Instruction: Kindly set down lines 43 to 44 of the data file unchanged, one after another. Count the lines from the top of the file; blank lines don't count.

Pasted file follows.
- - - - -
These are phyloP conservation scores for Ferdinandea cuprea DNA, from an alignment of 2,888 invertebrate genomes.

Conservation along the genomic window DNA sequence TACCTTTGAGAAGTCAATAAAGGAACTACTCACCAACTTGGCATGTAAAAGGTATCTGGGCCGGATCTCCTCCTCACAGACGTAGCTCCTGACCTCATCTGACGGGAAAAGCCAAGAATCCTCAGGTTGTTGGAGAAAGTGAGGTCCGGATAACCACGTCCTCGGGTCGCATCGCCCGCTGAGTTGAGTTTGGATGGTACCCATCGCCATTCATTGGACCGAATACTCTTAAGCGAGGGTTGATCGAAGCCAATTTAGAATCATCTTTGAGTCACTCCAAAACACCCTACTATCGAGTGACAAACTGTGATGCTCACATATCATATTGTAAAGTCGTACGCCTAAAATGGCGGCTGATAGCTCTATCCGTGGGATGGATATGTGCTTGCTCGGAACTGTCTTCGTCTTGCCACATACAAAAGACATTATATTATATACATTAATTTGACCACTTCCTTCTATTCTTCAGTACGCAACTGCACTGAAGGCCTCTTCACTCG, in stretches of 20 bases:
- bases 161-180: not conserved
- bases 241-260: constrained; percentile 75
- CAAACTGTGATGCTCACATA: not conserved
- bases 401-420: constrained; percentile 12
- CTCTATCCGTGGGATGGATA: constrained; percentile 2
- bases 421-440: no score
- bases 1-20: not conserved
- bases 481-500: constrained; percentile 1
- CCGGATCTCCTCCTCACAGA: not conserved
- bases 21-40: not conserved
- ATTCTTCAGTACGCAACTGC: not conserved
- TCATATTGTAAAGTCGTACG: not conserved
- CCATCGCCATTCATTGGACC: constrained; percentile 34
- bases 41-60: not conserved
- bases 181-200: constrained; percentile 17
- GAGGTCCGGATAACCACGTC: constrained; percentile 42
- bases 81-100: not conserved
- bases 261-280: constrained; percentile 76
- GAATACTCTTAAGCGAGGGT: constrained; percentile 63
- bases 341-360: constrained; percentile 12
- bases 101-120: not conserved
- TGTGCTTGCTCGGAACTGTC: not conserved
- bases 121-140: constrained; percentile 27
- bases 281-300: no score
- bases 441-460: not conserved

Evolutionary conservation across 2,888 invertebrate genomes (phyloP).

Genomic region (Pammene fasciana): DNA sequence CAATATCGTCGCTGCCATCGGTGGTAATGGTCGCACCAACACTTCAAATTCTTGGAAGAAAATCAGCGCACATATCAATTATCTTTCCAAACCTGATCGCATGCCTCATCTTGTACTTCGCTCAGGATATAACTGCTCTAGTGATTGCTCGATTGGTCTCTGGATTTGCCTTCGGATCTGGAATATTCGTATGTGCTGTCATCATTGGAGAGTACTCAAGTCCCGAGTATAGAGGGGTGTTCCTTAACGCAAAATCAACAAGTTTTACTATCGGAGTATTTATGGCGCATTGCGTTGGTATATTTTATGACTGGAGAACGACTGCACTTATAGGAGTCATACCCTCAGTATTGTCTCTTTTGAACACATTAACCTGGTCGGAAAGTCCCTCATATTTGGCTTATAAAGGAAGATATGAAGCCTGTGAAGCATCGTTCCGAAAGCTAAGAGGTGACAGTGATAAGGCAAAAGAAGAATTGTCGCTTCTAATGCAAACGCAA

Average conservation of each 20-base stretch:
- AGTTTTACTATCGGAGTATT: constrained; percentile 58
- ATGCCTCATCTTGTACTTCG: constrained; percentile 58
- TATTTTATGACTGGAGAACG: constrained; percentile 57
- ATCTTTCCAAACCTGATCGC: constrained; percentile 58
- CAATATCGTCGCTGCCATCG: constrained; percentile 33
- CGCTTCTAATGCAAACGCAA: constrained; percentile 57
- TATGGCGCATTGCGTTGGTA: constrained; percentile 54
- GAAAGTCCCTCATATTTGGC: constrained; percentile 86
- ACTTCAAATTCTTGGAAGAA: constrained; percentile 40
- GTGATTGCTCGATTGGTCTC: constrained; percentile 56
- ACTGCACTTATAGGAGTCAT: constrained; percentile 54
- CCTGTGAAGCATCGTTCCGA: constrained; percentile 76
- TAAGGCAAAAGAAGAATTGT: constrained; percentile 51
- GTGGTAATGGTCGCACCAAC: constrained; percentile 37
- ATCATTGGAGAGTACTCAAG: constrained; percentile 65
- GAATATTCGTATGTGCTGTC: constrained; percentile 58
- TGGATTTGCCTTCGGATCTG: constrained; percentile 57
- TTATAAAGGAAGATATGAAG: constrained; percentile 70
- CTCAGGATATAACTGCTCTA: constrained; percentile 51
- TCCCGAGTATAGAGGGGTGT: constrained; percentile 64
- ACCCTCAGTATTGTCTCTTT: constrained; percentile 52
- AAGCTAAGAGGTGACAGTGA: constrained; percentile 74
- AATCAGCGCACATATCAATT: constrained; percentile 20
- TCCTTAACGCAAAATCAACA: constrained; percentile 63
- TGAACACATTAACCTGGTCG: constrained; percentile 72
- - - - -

- TAAGGCAAAAGAAGAATTGT: constrained; percentile 51
- GTGGTAATGGTCGCACCAAC: constrained; percentile 37